Suntzeff to Present Public Astronomy Talk at Texas Tech University
As part of a statewide celebration of astronomy in commemoration of 2009 as the official International Year of Astronomy, the Department of Physics at Texas Tech University will host an evening of astronomy Thursday (Sept. 24) featuring a free public lecture by Texas A&M University astronomer Dr. Nicholas B. Suntzeff.
Suntzeff, director of the astronomy program at Texas A&M and an international expert in supernovae and cosmology, will present “Dark Matter, Dark Energy and the Evolution of the Universe” at 7 p.m. in the Science Building, Room 007, on the Texas Tech campus. Tickets are not required for the lecture, which will explore the latest findings in cosmology and offer a tour of what Suntzeff describes as “our extravagant Universe, from its beginnings to its possible endings.”
“Quietly, in the last 10 years, a profound shift in our understanding of the Universe has taken place,” Suntzeff explains. “Our Universe is finite and bounded. We now have the technology to map out all the billions of galaxies in the Universe, out to the very edge, and will do so in the next few decades.”
Suntzeff’s lecture marks the seventh event in the year-long International Year of Astronomy (IYA) Texas Speakers’ Series, jointly sponsored by the astronomy programs at Texas A&M and The University of Texas to commemorate IYA, the world-wide celebration of the 400th anniversary of Galileo’s first astronomical use of the telescope in 1609. The series features astronomers from both universities traveling to cities across the state to present their astronomical research and related topics of interest to area audiences.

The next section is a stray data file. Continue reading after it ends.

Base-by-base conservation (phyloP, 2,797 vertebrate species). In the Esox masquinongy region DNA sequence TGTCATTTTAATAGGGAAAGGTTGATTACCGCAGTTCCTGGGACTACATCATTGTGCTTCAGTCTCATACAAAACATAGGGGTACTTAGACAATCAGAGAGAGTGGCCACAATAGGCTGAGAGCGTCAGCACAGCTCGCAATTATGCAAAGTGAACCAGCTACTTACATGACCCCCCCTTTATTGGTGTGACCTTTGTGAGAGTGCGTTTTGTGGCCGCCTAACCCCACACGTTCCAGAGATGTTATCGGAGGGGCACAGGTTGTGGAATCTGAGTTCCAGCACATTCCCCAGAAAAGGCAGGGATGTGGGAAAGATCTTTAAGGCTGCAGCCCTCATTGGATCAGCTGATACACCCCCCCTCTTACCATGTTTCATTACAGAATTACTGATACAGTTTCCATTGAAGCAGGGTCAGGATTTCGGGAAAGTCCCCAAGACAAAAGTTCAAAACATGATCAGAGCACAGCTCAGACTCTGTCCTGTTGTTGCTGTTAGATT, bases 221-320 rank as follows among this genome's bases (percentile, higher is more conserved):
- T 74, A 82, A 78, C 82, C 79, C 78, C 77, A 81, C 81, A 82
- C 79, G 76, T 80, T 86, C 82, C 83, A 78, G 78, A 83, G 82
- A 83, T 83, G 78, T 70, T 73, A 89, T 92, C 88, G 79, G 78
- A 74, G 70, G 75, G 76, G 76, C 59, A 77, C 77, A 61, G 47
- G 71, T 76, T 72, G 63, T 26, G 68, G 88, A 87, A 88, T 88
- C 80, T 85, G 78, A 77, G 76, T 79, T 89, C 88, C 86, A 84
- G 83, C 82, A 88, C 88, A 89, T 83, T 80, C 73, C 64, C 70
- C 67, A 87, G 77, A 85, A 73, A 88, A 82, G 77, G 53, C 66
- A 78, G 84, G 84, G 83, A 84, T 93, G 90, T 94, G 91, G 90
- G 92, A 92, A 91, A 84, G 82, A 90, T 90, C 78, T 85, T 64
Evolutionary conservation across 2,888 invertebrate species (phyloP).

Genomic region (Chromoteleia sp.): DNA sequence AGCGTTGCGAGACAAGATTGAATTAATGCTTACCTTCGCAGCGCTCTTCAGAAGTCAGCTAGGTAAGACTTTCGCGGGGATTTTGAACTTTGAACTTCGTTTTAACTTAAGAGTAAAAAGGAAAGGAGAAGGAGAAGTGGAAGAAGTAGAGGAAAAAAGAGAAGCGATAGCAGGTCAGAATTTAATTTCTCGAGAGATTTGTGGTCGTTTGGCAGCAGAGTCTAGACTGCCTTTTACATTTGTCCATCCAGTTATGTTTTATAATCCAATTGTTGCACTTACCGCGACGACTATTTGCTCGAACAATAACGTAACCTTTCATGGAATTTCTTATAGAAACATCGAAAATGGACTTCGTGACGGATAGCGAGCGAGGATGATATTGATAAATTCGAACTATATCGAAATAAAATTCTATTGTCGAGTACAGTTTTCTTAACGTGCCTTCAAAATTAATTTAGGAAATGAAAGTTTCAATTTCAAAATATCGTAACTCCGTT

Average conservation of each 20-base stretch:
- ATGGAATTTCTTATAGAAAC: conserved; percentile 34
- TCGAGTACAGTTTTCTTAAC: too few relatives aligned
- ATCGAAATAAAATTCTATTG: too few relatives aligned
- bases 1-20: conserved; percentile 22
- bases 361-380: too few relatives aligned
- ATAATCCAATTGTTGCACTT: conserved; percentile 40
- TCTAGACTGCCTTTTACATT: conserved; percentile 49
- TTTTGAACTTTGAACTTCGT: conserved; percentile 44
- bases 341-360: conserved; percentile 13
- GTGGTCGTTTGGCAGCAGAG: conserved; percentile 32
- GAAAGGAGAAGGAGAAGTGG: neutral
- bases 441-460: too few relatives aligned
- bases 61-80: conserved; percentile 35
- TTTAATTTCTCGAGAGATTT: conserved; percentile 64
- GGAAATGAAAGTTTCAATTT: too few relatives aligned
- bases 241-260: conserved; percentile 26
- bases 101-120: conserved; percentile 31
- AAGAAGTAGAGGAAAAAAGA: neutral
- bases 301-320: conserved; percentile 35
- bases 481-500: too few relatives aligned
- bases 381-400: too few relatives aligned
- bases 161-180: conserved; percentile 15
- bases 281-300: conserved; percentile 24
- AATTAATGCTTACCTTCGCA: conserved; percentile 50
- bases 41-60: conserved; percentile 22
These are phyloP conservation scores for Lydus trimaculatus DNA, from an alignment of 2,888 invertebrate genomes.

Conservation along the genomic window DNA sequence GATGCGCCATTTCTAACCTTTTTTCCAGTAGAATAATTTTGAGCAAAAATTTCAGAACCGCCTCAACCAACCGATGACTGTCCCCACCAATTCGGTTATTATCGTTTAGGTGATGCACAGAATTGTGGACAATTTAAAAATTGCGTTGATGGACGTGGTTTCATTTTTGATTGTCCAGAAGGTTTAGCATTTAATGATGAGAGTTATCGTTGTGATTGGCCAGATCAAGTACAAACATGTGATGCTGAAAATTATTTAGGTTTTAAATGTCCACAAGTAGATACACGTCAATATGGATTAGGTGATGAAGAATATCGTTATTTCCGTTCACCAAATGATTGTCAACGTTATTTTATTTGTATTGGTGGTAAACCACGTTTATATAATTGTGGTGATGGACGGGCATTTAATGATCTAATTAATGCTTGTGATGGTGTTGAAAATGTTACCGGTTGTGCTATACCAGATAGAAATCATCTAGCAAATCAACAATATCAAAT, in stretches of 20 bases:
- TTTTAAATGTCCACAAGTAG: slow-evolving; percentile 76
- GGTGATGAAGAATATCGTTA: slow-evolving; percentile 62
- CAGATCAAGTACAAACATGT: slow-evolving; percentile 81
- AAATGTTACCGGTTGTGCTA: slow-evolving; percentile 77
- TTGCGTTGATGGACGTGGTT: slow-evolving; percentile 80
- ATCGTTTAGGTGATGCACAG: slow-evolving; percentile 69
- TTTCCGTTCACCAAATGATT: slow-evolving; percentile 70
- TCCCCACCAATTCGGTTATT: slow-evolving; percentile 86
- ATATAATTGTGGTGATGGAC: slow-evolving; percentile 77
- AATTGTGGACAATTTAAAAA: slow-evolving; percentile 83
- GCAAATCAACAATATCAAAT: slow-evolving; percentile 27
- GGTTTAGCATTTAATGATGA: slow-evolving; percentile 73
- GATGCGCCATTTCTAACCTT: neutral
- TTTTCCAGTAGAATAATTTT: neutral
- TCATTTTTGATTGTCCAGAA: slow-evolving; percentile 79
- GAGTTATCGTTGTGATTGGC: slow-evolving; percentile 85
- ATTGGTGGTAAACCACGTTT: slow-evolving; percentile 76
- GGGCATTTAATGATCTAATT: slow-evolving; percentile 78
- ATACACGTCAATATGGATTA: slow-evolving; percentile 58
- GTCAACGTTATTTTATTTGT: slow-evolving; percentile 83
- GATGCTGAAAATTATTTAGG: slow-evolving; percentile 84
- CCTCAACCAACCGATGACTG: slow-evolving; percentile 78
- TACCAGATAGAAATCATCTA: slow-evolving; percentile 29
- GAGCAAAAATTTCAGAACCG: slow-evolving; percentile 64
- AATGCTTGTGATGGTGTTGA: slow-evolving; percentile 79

Suntzeff, inaugural holder of the Mitchell-Heep-Munnerlyn Endowed Chair in Observational Astronomy within the George P. and Cynthia Woods Mitchell Institute for Fundamental Physics and Astronomy, came to Texas A&M in spring 2006 to lead the university’s efforts to build a world-renowned program in astronomy and cosmology. Prior to that, he spent 20 years at the United States National Optical Astronomy Observatory (NOAO)/Cerro Tololo Inter-American Observatory in La Serena, Chile, where he was the associate director for science for NOAO and a tenured astronomer since 1996.
Suntzeff’s many awards include a share in the 2007 Gruber Cosmology Prize — widely acknowledged as second only to the Nobel Prize in terms of importance in the field of cosmology — for his role in the discovery that the expansion of the Universe is accelerating. The discovery, since dubbed dark energy, was honored as Science magazine’s “Scientific Breakthrough of the Year” in 1998.
Igor Volobouev, Assistant Professor of Physics, Texas Tech University, (806) 742-4752, firstname.lastname@example.org
Shana K. Hutchins, Texas A&M University College of Science Communications, (979) 862-1237, email@example.com
Keely Finkelstein, Texas A&M University Astrophysics Outreach Coordinator, (979) 862-2105, firstname.lastname@example.org
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